AN upgrade of Makino Aquatic Centre and restoration of Kitchener Park have been given the green light in Manawatu District Council’s new Long Term Plan. And council’s new 'Vision' statement has also been confirmed: Connected, vibrant and thriving Manawatu – the best rural lifestyle in New Zealand.
Adoption of the LTP – which sets council’s intended activity and budgets for the next 10 years – was scheduled for tomorrow's (June 21) council meeting.
District Mayor Margaret Kouvelis said close to 200 submissions on proposals contained within the draft plan were received, with more than 150 people attending hearings to make their views known.
“We really want to thank all those who took part in such a positive and respectful way. We believe we have produced a plan, with help from our community, that will take us closer to our ‘Vision’ – and it is affordable.”
She said council had taken note of feedback against proposed changes to the rating system.
“We heard clearly that our community wanted to retain the system of targeted rates paying for specific activities. We also heard that changes to the differentials – affecting the proportion of rates paid by rural and town residents – should not change. We have, therefore, removed changes to the system – though we have amended some minor matters which we believe are in the best interests of the district.”
The proposal to enhance Kitchener Park was strongly supported by the community. Council has agreed to new funding – $150,000 from 2014/16 and $187,000 in 2012/19 – and to retain operational funding of $20,000 per year. Council also voted to create a trust to progress park developments within the next year, including exploration of private sector funding.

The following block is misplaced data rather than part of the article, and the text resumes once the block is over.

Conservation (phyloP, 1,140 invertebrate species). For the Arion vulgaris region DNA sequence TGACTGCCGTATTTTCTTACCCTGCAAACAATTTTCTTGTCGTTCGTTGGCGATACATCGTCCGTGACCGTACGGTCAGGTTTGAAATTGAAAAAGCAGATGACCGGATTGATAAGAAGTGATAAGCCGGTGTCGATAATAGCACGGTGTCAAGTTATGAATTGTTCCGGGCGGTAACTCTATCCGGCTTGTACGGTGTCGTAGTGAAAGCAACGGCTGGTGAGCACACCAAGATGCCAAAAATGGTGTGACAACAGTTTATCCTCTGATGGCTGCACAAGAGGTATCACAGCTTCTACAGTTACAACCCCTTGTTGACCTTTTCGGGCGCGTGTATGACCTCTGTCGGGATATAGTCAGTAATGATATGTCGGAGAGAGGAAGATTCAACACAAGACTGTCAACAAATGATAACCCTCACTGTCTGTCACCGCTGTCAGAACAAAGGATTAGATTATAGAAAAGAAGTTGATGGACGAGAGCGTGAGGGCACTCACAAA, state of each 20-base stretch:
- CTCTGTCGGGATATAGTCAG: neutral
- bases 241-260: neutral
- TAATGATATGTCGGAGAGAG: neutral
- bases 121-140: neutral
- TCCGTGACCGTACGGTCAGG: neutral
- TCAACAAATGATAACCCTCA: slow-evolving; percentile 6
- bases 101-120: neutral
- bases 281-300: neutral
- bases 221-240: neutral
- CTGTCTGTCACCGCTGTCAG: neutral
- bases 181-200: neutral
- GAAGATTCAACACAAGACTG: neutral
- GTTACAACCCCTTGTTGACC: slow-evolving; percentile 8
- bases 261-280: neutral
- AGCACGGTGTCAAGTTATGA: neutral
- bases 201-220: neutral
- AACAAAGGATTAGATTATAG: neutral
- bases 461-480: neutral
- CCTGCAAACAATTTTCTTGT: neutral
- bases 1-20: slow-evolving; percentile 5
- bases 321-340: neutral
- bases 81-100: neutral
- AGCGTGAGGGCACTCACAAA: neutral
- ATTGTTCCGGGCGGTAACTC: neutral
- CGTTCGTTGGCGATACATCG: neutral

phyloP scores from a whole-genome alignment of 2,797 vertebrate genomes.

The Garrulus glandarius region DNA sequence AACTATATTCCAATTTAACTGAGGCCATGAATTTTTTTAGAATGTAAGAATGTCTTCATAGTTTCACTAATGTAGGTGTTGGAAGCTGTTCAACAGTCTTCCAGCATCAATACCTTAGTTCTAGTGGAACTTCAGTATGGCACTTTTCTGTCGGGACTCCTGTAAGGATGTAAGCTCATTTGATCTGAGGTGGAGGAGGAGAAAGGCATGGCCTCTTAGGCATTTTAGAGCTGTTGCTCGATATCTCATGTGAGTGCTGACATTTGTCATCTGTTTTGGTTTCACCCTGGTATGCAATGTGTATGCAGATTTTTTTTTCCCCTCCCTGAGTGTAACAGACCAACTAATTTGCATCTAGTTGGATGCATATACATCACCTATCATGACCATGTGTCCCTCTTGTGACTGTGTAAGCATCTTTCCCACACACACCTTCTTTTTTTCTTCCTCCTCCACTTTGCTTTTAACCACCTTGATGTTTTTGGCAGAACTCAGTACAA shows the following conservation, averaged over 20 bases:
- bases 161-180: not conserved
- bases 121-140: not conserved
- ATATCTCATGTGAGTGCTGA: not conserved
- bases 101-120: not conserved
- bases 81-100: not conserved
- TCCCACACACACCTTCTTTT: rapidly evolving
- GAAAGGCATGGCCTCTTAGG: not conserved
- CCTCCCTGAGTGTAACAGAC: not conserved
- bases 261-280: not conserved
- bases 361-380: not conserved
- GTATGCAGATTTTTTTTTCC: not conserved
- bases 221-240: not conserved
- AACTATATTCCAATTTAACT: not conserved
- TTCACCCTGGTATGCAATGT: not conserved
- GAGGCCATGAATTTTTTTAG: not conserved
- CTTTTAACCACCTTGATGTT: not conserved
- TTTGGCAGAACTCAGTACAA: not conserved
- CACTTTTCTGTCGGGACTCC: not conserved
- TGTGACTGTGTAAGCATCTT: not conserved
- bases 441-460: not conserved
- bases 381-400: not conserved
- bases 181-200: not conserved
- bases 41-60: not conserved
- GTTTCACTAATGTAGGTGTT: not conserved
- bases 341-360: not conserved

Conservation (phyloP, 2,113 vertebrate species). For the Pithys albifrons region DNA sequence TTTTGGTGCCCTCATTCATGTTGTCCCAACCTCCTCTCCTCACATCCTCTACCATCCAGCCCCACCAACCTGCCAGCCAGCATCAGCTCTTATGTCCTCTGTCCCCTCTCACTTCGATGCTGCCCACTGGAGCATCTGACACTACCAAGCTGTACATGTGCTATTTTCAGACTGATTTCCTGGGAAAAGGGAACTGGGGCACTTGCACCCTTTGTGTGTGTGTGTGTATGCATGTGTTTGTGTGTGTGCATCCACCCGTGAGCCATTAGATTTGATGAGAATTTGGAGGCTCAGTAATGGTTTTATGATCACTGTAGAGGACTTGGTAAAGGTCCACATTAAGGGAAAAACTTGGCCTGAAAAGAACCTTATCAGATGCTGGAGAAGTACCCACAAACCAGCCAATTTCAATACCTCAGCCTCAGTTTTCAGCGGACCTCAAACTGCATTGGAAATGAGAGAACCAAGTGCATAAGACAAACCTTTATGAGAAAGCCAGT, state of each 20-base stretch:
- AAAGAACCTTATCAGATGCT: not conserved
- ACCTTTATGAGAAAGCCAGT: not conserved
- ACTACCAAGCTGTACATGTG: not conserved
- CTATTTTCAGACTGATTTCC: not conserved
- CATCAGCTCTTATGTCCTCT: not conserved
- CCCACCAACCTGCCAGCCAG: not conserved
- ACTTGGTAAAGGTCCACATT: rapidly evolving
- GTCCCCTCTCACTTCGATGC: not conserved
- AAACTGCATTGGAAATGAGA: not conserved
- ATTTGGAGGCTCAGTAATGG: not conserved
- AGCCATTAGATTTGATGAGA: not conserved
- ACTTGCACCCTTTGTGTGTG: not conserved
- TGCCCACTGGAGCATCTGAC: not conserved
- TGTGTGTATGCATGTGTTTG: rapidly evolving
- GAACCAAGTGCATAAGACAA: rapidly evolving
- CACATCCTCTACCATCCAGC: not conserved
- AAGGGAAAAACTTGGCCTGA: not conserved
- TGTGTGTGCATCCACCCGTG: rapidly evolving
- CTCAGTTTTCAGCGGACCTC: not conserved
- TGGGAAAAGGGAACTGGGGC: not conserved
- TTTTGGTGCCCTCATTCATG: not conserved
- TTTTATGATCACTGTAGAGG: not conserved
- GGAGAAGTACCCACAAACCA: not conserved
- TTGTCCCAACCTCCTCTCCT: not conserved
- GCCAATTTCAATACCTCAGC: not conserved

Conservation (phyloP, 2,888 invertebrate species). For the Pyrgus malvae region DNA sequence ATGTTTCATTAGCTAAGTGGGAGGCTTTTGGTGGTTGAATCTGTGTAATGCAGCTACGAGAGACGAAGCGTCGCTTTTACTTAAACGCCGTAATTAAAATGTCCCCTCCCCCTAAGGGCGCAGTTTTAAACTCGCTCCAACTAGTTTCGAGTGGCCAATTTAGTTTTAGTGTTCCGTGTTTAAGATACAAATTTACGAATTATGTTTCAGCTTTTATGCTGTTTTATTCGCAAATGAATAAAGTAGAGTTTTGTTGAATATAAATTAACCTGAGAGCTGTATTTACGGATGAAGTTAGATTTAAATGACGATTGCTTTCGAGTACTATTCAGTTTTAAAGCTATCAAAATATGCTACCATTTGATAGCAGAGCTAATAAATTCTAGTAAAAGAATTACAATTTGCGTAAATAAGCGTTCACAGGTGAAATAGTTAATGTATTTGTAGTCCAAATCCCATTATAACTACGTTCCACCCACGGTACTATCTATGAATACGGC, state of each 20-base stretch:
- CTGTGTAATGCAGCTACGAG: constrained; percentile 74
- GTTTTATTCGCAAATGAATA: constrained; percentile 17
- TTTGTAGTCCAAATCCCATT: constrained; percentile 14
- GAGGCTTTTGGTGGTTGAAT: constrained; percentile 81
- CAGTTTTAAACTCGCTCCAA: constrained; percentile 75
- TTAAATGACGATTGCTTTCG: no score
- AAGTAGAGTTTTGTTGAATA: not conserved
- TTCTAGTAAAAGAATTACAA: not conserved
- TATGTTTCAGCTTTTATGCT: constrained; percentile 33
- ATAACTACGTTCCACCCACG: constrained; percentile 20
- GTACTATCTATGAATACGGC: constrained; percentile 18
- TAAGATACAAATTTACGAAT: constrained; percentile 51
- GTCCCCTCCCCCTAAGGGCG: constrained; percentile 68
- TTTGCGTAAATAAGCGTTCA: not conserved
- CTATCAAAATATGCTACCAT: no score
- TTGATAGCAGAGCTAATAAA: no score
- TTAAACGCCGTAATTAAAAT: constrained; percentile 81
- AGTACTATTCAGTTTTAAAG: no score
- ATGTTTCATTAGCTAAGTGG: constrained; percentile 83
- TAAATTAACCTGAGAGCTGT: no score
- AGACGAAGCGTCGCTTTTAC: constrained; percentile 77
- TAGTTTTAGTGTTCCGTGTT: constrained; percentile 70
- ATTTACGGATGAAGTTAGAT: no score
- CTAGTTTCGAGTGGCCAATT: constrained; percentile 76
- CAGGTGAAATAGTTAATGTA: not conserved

The proposal to upgrade the Makino also received support and will proceed, subject to development of a detailed business case. This project would start in the 2013/14 year and include a new learner’s pool, a children’s wet play area and covering the outdoor 50-metre pool at a cost of up to $3.2 million.
Other items to proceed as planned include improvements to the district’s parks and reserves, funding for the proposed Feilding Integrated Family Health Centre and investment in making the district part of a wider region that is the best place to ride a bike.
While council was able to progress many projects, some requests for funding were unable to be met.
“Being mindful of the tough economic times meant that we had some difficult decisions to make,” said Mrs Kouvelis. “That meant in some cases – including the project to develop a multi-sport facility at Feilding High School – we were unable to commit funding.”
She said this did not mean council could not see considerable merit in the proposal – but it was unable to commit $1.5 million at this time.
Another proposal declined by council was from Feilding Promotion, which asked for an increase in funding for two additional staff.
“While we value the tremendous contribution made by Feilding Promotion over the years, we have decided to stick with the existing funding commitment totalling $372,000,” said Mrs Kouvelis. “We will work with Feilding Promotion over the next few months to review its contract and ensure that council is funding the right activity to the right level.”
She said council would work closely with the organisation on strategic planning to establish outcomes it wanted to fund aligned to its strategic vision.